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De Voogt Naval Architects specializes in the design of luxury motor yachts up to a length of 100 meters (328 feet).
With a staff of one hundred people, the firm, De Voogt Naval Architects, specializes in designing and engineering top-of-theline luxury motor yachts for the very rich. Founded in 1913, De Voogt is part of the Feadship (First Export Association of Dutch Shipbuilders) consortium. With more than one thousand employees, Feadship is the world leader in the field of custom-built luxury motor yachts up to a length of 100 meters (328 feet). These yachts are mainly delivered to customers in America, Europe and the Middle East.
De Voogt Naval Architects is comprised of three departments: Studio de Voogt, Theoretical Shipbuilding, and Engineering. Studio de Voogt is in charge of sales and design concepts tailored to customers’ requirements, which also includes the initial interior design studies. Most of its work is carried out in the form of physical models. The Theoretical Shipbuilding department converts the designs into digital models and performs hydrodynamic and hydrostatic calculations to ascertain whether the designs meet the requirements stipulated by the customer. The Engineering department deals with the development of the ship construction, the interior, as well as the mechanical and shipbuilding facilities.
“Our customers’ wishes are sacred,” explains Pieter Schouten, ICT manager at De Voogt Naval Architects. “The fact that we can fulfill those wishes is our competitive edge.” The perfection required by the customer begins at the earliest stage of the design process, which includes a “general arrangement” or layout of the ship as well as of the hull design. In the past, much of this work was done in 2D. “This took an excessive amount of time at both the engineering and construction stages, and had negative effects on lead times and construction quality,” says Schouten.
“The accuracy of the 2D model was not optimum, yet nevertheless this was the basis for the quality of the complete product,” he continues. “If we were to continue to grow, we could not allow this situation to persist. We had to drastically increase our productivity.” In searching for 3D design software, the firm was looking for the ability to create realistic, integrated digital models of its yachts. The <a href="https://www.plm.automation.siemens.com/en/products/nx/index.shtml">NX</a>™ digital product development solution from Siemens PLM Software met this requirement perfectly.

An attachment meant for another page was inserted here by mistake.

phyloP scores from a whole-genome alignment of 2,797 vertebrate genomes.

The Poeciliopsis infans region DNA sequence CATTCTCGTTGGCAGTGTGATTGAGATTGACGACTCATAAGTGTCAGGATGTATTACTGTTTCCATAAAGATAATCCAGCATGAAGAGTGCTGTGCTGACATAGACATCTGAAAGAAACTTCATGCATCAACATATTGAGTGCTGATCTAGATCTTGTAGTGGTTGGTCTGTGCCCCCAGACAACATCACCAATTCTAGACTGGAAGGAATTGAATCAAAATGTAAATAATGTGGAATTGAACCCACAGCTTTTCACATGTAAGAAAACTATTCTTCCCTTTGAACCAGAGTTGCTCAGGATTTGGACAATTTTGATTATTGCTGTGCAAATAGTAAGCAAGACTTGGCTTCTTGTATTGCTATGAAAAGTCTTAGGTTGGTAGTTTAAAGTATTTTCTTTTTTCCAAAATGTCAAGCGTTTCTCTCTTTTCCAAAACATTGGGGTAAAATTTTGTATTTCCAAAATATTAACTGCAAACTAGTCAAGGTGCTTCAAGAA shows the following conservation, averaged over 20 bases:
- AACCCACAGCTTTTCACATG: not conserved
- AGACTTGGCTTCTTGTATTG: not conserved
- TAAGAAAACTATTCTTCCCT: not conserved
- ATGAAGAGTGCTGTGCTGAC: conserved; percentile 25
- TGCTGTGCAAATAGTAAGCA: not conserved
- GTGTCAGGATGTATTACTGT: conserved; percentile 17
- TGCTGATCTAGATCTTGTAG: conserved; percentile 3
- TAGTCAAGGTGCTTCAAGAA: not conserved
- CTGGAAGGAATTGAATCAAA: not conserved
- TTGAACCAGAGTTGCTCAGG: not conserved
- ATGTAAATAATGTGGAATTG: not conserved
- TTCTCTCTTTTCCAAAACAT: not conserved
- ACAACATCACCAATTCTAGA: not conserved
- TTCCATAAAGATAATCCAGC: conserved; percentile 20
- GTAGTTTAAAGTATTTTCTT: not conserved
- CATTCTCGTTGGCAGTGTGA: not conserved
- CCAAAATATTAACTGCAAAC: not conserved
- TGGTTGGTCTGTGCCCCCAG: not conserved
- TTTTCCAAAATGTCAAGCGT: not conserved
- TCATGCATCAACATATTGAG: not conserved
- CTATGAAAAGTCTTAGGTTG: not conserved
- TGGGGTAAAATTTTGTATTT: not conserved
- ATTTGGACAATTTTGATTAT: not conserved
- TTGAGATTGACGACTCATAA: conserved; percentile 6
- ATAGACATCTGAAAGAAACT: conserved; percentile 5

Since installing NX, De Voogt has established a 3D design process that begins as soon as the customer approves the layout. “When we acquired NX, we were targeting a considerable reduction in the number of design hours necessary to produce a hull design,” Schouten explains. “With the previous 2D process, hull design took approximately 2,200 hours. Using NX, this time has been cut by almost half. In this sense alone, NX has proven to be a profitable investment.”
Once the hull shape has been determined, the Engineering department uses NX to further develop the hull (the framing) as well as the decks. “In NX, the general arrangement is converted into the actual product definition,” Schouten says. The firm plans to design the piping with NX in the near future. “We are targeting an integrated digital model in NX that includes all mechanical and construction aspects of the ship, which we can manage with Teamcenter.” De Voogt has begun using the <a href="https://www.plm.automation.siemens.com/en/products/teamcenter/index.shtml">Teamcenter</a>® digital lifecycle management solution from Siemens to improve data availability and better manage changes.
“When the Teamcenter deployment is complete, eight members of our staff will be working with NX and Teamcenter – four of them on the hull shape and the other four developing the construction,” Schouten says. Other companies within the Feadship consortium also use NX, including Akerboom, a subsidiary of Koninklijke De Vries Scheepsbouw. Akerboom has access to De Voogt’s Teamcenter database to ensure that everyone works with up-todate data at all times. “Teamcenter works as a systems integrator,” Schouten adds. “It gives us a better idea of who has carried out which activities. Another major advantage is that unauthorized modifications no longer occur. Everyone has the same data instead of local copies.”
The quality of the design information has improved to such an extent that fewer problems arise during production. “Since a ship model – with its hull shape, frames, decks and machinery – is developed in 3D in NX, conflicts are immediately visible in the design stage and can be resolved early,” Schouten says. “And the design accuracy of a tenth of a millimeter is directly applied during production.” Schouten not only espouses the current benefits of NX and Teamcenter, but notes, “We believe that there is room to apply the Siemens solutions more extensively to increase productivity even further.”